Distinguishing characteristics of thoracic medial paraspinal structures determined as abnormal by palpation

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Fryer, Gary (2007) Distinguishing characteristics of thoracic medial paraspinal structures determined as abnormal by palpation. PhD thesis, Victoria University.


Abnormal tissue texture and tenderness detected in the paravertebral gutter (PVG) region by manual palpation has been proposed to be an important diagnostic finding in osteopathic medicine. The pathophysiology of tissues at sites detected as abnormal by palpation and reported as tender by the subject (AbPT) is speculative, because evidence of objective characteristics that distinguish abnormal sites from non-tender, normal to palpation (NT) sites is lacking. The first study of this thesis examined the pressure sensitivity of AbPT sites in 32 subjects using a novel pressure algometer. The AbPT regions had a lower mean pressure pain threshold than the three NT regions, and a one-way ANOVA determined these differences to be significant (P < 0.01). This study demonstrated that these sites were significantly more sensitive to manual pressure than adjacent NT sites, above, below, and on the opposite side of the spine, and established that these sites had characteristics different from adjacent NT sites, and were therefore not merely a result of practitioner imagination. Authors in the field of osteopathy have suggested that abnormal tissue texture in the PVG region may be due to either atrophy or hypertrophy of the underlying paraspinal muscle mass. The second study in this thesis compared the thickness of deep paraspinal muscles underlying AbPT and NT sites in the thoracic PVG regions of 40 subjects. The anteroposterior dimension of the deep muscle mass was measured using diagnostic ultrasound by an ultrasonographer who was blinded to the designation of the sites, and found that there was no significant difference (P = 0.61) in the thickness of paraspinal muscles underlying AbPT and NT sites. Early researchers in the field of osteopathy have claimed to provide evidence of paraspinal muscle hyperactivity at sites designated as abnormal using palpation, which has been used to promote the ‘facilitated segment’ aetiology for intervertebral somatic dysfunction. The final study in this thesis examined the electromyographic (EMG) activity of deep paraspinal muscles underlying AbPT and NT sites in the thoracic PVG using fine-wire, intramuscular electrodes in 12 subjects. The normalised EMG activity of muscles underlying AbPT sites was higher than the mean activity at NT sites under all experimental conditions, and analysis with SPANOVA revealed a significant difference between the sites (P = 0.03). The EMG recordings during the prone resting were found to have been contaminated with electromagnetic noise, but, when these were excluded from the analysis, there remained a statistically significant difference between the sites (P = 0.02). Post-hoc analysis revealed the significant difference between sites to occur under the condition of resting seated. The trend for higher EMG activity under other experimental conditions were not significant, most likely due to the large variation between subjects and small sample size, but large and medium effect sizes were calculated for differences between the sites under most conditions. Non-significant trends of decreased EMG responsiveness from baseline resting to more demanding tasks were seen at the AbPT sites relative to the NT sites. Caution must be exercised when interpreting the results of this study because the validity of the method of EMG normalisation requires further investigation. This thesis established that AbPT sites detected by palpation in the thoracic PVG region are more sensitive to pressure, and have differing EMG characteristics from NT sites. This research suggests that increased EMG activity may be a contributing factor to the altered tissue texture detected with palpation.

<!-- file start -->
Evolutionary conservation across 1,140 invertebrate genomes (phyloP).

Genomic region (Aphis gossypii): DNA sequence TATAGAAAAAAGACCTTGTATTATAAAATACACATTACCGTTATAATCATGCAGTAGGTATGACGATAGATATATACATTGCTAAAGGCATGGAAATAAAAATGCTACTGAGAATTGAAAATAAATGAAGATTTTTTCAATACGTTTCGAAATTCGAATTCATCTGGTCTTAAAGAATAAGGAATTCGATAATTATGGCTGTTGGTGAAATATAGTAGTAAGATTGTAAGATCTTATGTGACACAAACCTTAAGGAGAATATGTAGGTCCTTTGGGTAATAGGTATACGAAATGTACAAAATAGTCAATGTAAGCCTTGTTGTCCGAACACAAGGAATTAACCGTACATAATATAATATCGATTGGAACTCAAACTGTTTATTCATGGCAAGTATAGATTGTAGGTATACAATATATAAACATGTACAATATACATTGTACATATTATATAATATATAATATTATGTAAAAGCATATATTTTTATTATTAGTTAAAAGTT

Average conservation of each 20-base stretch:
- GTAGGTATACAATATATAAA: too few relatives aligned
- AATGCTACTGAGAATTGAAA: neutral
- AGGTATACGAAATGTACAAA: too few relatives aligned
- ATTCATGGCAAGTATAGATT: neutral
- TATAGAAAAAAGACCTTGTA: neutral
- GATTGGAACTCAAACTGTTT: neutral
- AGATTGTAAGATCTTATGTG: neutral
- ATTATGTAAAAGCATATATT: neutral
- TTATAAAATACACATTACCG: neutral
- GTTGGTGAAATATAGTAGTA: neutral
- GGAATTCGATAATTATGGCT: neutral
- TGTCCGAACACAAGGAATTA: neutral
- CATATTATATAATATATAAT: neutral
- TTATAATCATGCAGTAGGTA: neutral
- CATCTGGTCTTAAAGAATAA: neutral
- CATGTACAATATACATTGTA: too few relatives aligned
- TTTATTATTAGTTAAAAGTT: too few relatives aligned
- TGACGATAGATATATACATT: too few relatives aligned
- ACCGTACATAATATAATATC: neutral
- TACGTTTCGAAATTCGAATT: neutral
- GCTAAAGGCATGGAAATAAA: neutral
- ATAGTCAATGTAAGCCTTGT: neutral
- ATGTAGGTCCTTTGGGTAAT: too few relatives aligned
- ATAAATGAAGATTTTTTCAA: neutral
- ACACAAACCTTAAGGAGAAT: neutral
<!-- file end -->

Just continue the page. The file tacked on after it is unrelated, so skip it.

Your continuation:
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Full-text of this thesis is unavailable due to copyright restrictions.

Item type Thesis (PhD thesis)
URI https://vuir.vu.edu.au/id/eprint/1431
Subjects Historical > RFCD Classification > 320000 Medical and Health Sciences
Keywords osteopathic medicine, thoracic medial paraspinal structures, palpation
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